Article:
In the depths of the rainforest lives the sole survivor of one of the few remaining uncontacted Amazonian tribes. Little is known about the man, but it is believed that the rest of his tribe was massacred by ranchers sometime in the 1970s or 1980s. Since then, he has remained on his native land, in a small hut, where he grows vegetables and hunts animals just as his predecessors before him. When the curious venture through the forest to catch a peek of him, he retreats to a hole in his hut, spear in hand, ready to defend himself. Recently though, it was discovered that he had been attacked with gunfire, and local ranchers are once again to blame.Brazil's Indian Affairs department, FUNAI, has oversight of the land, which it protects for the lone tribesman--dubbed the 'Man of the Hole'-- to use. It was local ranchers, the department believes, who carried out the attack because they oppose the government's protection of the land--which is surrounded by cattle ranches and soy-bean plantations.
The extent of the attack is not known, but spent shotgun shell casings in the area have FUNAI officials very concerned. "This is a serious situation. The Indian's life is being put in danger by the interests of the ranchers," said FUNAI's Altair Algayer. Despite the attack, the officials believe the 'Man of the Hole' is likely still alive, while the perpetrators remain at large.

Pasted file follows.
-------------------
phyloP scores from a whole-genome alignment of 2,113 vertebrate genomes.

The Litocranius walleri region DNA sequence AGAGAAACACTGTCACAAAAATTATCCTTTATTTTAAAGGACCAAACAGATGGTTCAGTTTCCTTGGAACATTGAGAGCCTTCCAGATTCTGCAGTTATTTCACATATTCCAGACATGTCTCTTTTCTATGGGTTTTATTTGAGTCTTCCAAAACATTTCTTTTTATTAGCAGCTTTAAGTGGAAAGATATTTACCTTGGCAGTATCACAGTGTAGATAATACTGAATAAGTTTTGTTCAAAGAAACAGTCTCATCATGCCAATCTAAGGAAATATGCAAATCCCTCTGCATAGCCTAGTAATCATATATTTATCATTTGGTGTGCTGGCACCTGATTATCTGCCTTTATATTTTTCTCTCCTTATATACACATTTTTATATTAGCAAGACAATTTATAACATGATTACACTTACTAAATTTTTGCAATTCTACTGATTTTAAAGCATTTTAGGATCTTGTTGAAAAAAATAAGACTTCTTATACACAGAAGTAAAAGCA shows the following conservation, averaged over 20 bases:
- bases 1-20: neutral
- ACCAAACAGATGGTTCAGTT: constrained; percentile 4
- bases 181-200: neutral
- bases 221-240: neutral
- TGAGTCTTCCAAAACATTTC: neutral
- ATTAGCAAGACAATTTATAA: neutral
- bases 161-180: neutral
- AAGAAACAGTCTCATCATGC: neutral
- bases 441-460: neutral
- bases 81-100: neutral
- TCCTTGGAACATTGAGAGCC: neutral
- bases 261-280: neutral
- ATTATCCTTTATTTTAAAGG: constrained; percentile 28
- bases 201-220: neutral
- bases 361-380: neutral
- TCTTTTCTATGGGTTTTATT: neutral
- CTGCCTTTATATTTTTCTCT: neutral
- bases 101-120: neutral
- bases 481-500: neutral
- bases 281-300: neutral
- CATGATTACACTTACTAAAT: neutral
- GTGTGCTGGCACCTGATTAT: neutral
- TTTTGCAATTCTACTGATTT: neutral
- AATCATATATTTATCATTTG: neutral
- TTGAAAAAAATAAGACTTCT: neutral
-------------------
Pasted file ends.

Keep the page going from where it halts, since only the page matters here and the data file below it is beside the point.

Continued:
'Man in the Hole' on film captured by filmaker Vincent Carelli
The event occurred last month in a rural region in state of Rondônia, as reported by the organization Survival, a group committed to preserving the rights of indigenous tribes. According the group's director, Stephen Corry:
His tribe has been massacred and now the 'Man of the Hole' faces the same fate. The ranchers must allow this man to live out his last days in peace on his own land, and the authorities must do all they can to protect it.
The disturbing implications of the attack on the tribesman reflect on the precarious state of the Amazon itself. The 'Man of the Hole', in many ways, offers a face to a region threatened by encroaching development and deforestation from ranchers and farmers. And, as easily condemnable as is this one attack, so too must be the larger scale assualt on the forests which he, and so few others like him, call home.